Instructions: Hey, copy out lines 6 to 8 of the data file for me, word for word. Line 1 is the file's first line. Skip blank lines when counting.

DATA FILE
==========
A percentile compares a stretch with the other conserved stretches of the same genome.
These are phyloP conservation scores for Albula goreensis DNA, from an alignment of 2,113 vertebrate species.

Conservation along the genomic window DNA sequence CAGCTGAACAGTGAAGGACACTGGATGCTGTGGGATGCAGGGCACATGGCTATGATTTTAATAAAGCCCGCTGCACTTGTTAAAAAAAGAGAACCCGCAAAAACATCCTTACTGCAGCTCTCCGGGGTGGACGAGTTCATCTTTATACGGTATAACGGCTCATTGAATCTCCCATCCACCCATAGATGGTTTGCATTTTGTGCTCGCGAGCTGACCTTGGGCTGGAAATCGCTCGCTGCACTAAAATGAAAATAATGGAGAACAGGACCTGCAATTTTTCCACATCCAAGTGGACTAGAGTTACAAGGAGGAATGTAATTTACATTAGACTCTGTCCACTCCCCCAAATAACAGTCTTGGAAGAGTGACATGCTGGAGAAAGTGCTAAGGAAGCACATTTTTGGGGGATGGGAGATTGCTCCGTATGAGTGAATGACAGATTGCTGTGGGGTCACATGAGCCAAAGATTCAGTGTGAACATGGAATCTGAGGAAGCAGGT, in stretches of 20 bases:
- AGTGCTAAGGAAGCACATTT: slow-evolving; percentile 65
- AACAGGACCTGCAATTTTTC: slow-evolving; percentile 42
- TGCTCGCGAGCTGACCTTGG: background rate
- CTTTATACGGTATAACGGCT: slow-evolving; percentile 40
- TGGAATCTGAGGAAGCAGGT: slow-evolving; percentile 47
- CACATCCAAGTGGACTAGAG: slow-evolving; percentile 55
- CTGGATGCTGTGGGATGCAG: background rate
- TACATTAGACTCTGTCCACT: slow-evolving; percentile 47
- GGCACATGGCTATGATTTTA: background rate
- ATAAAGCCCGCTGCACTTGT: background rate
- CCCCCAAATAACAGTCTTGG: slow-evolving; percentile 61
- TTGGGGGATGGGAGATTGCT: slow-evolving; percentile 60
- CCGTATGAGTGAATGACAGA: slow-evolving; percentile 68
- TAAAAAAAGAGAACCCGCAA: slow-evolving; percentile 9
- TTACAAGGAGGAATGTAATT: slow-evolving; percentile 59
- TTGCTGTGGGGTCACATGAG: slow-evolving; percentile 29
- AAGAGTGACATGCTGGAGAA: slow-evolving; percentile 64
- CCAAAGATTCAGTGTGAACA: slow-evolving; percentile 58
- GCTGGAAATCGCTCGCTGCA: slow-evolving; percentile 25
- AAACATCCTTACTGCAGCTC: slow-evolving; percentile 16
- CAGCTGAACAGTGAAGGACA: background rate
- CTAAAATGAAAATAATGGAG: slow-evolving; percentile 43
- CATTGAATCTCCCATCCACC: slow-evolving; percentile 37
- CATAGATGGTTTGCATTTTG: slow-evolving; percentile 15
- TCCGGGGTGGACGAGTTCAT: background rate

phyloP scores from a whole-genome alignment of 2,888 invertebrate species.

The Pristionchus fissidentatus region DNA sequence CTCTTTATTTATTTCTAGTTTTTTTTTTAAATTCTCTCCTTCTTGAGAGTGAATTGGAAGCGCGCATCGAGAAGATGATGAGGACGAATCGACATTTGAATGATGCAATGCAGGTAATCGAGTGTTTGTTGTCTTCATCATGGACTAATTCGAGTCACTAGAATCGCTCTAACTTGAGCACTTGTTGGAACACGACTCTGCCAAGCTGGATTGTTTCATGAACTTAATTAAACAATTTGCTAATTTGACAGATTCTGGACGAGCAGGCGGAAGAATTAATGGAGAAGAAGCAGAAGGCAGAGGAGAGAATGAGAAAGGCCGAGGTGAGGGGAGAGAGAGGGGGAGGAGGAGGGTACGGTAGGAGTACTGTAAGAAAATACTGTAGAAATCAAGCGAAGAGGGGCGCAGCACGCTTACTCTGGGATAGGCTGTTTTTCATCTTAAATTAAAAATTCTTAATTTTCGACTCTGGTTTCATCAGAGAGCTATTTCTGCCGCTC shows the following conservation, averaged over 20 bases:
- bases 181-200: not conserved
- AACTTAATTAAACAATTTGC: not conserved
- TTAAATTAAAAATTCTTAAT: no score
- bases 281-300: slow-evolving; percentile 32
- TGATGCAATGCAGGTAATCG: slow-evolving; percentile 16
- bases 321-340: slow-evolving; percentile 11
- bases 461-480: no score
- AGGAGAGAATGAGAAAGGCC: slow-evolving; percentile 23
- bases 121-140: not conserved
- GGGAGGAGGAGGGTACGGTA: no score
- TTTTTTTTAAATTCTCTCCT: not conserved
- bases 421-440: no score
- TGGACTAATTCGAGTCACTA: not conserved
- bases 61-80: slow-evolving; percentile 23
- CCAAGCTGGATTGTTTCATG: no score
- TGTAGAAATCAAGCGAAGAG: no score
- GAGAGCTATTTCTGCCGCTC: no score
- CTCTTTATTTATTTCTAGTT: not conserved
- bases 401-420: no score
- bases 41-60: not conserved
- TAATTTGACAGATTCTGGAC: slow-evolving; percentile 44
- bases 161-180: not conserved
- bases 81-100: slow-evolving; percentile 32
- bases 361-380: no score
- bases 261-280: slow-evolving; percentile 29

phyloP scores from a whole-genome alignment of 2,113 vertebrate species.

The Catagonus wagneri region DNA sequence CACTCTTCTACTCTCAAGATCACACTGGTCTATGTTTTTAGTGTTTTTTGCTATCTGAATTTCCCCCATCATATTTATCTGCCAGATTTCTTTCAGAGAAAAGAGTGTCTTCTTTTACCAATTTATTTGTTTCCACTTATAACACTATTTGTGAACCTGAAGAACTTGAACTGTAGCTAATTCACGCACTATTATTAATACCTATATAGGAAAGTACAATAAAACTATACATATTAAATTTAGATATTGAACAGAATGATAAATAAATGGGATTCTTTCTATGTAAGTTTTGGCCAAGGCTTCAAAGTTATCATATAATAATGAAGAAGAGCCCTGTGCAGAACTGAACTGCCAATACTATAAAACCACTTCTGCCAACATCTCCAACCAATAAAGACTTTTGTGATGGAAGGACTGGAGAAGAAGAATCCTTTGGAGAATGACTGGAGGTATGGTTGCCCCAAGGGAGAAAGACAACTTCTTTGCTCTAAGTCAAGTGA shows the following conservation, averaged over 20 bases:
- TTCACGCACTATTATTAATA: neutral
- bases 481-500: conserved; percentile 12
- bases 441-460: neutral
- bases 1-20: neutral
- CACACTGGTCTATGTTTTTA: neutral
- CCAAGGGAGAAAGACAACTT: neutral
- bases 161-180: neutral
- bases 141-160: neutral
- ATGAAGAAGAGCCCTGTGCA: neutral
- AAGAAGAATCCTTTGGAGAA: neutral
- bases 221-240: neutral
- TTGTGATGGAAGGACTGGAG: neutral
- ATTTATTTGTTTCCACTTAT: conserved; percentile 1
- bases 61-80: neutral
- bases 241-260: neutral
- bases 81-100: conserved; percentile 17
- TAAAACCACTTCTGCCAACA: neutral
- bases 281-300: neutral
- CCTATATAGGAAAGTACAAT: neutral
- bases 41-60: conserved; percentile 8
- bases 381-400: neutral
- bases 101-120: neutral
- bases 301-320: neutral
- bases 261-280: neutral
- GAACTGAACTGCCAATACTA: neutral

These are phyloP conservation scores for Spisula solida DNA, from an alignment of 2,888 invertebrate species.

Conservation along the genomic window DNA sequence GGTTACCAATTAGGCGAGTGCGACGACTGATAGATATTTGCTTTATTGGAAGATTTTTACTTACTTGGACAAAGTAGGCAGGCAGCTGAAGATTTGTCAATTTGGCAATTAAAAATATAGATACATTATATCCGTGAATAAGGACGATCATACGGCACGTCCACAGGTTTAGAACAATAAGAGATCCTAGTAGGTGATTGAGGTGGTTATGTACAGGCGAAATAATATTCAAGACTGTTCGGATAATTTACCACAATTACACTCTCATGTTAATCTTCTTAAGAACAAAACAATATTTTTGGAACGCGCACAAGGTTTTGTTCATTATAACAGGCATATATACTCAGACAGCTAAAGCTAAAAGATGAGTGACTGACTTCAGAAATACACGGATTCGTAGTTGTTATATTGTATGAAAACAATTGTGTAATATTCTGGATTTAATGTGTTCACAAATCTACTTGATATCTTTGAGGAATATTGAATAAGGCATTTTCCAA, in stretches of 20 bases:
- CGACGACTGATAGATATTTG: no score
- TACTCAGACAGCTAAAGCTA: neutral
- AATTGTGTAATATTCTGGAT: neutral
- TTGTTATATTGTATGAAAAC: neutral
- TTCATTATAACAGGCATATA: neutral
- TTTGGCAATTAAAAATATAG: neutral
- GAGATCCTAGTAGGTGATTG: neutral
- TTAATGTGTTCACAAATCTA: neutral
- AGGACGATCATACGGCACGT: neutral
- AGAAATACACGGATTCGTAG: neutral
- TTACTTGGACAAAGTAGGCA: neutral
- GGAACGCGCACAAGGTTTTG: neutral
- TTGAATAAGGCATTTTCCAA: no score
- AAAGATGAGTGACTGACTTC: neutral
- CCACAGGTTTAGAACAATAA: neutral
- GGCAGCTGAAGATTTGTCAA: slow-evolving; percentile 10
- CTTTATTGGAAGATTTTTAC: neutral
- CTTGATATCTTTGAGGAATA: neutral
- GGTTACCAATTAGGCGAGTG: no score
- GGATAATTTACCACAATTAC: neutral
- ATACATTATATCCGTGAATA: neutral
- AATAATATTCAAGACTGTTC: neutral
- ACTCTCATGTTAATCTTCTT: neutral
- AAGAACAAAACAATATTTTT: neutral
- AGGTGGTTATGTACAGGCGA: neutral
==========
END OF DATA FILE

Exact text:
- TGCTCGCGAGCTGACCTTGG: background rate
- CTTTATACGGTATAACGGCT: slow-evolving; percentile 40
- TGGAATCTGAGGAAGCAGGT: slow-evolving; percentile 47